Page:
Not a new material, but application of topology to existing fibers creates remarkable strength.
A materials scientist has created the world’s toughest fibre using a mechanism based on a slip knot
In material science, toughness is a measure of the amount of energy a material can absorb before breaking. Kevlar, for example, can absorb some 80 Joules per gram before breaking but this is dwarfed by certain natural materials which are much tougher. The silk produced by the giant riverine orb spider, for instance, can absorb around 390 Joules per gram before breaking.
Today, Nicola Pugno at the University of Trento in Italy reveals a remarkably simple trick that dramatically increases the toughness of almost any kind of fibre. Indeed, Pugno says he has used the technique to create the world’s toughest fibre.
The new idea is deceptively simple–it involves no more than tying a slip knot in the fibre, creating a loop of extra fibre that can passes through the knot as it comes under tension.
The mechanism is straightforward. When the fibre is placed in tension, the slip knot begins to tighten and the extra material passes through the knot, dissipating energy through friction.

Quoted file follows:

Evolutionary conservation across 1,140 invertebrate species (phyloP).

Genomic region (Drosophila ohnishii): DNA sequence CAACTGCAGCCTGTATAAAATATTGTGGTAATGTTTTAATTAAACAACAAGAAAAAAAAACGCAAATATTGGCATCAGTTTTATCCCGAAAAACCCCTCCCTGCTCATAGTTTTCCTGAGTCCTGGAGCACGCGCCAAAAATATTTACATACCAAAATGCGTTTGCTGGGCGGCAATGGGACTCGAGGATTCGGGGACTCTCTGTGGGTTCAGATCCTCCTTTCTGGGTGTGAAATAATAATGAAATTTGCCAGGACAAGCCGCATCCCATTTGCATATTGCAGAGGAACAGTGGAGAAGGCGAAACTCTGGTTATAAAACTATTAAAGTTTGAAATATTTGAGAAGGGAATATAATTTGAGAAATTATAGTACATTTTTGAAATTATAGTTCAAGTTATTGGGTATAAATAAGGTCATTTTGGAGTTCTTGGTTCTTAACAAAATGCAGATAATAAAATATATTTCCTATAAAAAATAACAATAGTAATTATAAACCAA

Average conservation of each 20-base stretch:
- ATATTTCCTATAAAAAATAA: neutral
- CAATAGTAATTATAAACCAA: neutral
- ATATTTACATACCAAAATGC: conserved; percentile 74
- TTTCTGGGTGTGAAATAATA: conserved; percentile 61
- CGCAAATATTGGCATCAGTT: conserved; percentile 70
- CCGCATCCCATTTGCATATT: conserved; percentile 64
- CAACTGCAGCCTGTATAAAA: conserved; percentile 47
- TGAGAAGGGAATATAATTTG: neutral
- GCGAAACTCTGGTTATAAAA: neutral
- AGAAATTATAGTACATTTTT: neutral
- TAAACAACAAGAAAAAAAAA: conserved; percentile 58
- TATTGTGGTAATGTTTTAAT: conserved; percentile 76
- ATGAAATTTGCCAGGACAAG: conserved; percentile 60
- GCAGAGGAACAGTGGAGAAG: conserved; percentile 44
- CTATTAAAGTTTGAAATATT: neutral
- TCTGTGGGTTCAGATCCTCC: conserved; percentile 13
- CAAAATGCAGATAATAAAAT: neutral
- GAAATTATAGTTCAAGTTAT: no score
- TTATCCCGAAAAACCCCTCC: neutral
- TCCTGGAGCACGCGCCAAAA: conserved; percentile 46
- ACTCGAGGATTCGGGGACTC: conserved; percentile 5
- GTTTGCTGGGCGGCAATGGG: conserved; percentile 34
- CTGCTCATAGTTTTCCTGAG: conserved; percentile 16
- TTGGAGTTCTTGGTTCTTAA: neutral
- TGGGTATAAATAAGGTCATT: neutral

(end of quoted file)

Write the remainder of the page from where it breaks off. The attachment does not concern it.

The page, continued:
Of course, the fibre eventually breaks but only after all the material in the loop has passed through the slip knot. [emphasis mine]
By applying this simple trick to a commercial polymer fibre called Endumax, he has increased its toughness from 44 Joules per gram to a remarkable 1070 Joules per gram. That’s the highest value ever recorded. “The proof of concept is experimentally realized making the world’s toughest fibre,” he says.
That’s better even than fibres made from nanotubes which materials scientists are just beginning to make. The strongest of these, made from carbon nanotubes, has a toughness of 970 Joules per gram.
Pugno says his work is just the beginning and that it ought to be possible to use his slip-knot technique to make graphene fibres with a toughness of 100,000 Joules per gram. [emphasis mine]
That was interesting - thank you Ruth!